The question I have states:
“Describe a bijection $f:A\times B\rightarrow B\times A$”
The simplicity and lack of a domain or codomain that I can look at has caused this question to throw me off.
Is describing $f(a,b)=(b,a)$ where $a\in A, b\in B$ enough to do this? To what extent do I have to prove that this is a bijection?
I can say that $(x,y)=(x’,y’)$ if and only if $(x=x’)\ \cap \ (y=y’)$ and prove injectivity and surjectivity and so on, but I am a bit confused..
Yes, you’re right on with defining $f$.
To check that $f$ is onto, pick an arbitrary element of the codomain (say, $(b,a)$ where $b\in B$ and $a\in A$) and show that there exists an element of $A\times B$ so that $f$ maps that element to $(b,a)$.
To check that $f$ is 1-1, pick two distinct elements in the domain, and show that $f$ evaluated at one is different from $f$ evaluated at the other.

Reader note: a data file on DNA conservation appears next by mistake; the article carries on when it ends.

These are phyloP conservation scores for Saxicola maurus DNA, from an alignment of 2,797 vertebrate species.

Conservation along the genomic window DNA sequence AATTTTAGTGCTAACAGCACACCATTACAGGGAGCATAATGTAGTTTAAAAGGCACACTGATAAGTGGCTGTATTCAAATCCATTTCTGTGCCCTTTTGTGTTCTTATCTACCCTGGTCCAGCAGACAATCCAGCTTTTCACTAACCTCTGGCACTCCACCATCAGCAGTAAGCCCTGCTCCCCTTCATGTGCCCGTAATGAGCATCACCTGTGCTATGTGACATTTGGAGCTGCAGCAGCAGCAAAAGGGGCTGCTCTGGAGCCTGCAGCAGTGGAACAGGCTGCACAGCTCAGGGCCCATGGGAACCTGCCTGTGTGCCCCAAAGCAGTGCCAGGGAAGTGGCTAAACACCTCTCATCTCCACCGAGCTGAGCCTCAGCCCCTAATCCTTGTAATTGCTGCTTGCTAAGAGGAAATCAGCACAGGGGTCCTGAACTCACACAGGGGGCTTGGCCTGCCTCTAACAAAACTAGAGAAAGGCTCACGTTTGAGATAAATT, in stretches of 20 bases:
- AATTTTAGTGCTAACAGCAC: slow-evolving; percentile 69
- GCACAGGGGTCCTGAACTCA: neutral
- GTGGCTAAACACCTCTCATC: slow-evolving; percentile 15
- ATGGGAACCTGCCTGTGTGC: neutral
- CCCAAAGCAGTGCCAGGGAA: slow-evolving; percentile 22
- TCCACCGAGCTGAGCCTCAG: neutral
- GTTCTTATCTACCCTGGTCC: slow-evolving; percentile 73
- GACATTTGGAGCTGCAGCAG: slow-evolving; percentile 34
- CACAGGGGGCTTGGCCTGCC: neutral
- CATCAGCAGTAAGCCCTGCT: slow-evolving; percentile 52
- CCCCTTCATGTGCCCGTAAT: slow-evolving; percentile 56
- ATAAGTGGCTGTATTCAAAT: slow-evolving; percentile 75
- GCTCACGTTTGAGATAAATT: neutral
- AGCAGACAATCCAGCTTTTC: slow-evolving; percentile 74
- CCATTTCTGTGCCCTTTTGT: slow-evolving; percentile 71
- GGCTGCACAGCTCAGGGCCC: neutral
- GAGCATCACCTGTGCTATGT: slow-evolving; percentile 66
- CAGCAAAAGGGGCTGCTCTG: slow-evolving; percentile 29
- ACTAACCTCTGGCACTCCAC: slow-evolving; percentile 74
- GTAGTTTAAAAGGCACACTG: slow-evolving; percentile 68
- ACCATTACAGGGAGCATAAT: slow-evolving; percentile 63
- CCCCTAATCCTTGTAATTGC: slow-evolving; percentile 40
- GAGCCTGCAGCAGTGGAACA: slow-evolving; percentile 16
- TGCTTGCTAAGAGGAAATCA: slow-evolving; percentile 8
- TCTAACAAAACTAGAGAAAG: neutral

Whether or not $f(a,b) = (b,a)$ is enough to complete this exercise depends on whether or not it’s obvious that you know why it’s a bijection and can fill in the rest of the details if asked.
Incidentally, it is often simpler to prove a function is invertible than to prove it is bijective. Defining $g(b,a) = (a,b)$ and showing that $g$ and $f$ are inverses shows that they are both bijective.
$f(a,b) = (b,a)$ is enough.
Maybe you want to prove that it’s a bijection though. This is easy because $f(a,b)=f(c,d) \Rightarrow (b,a) = (d, c)$, so clearly $b=d$ and $a=c$. It follows that $f(a,b) = f(c,d) \Rightarrow (a,b)=(c,d)$, so it’s injective.
Let $(b,a) \in B\times A$. Then choose $(a, b) \in A\times B$. Now $f(a,b) = (b, a)$, so f is surjective and you are done!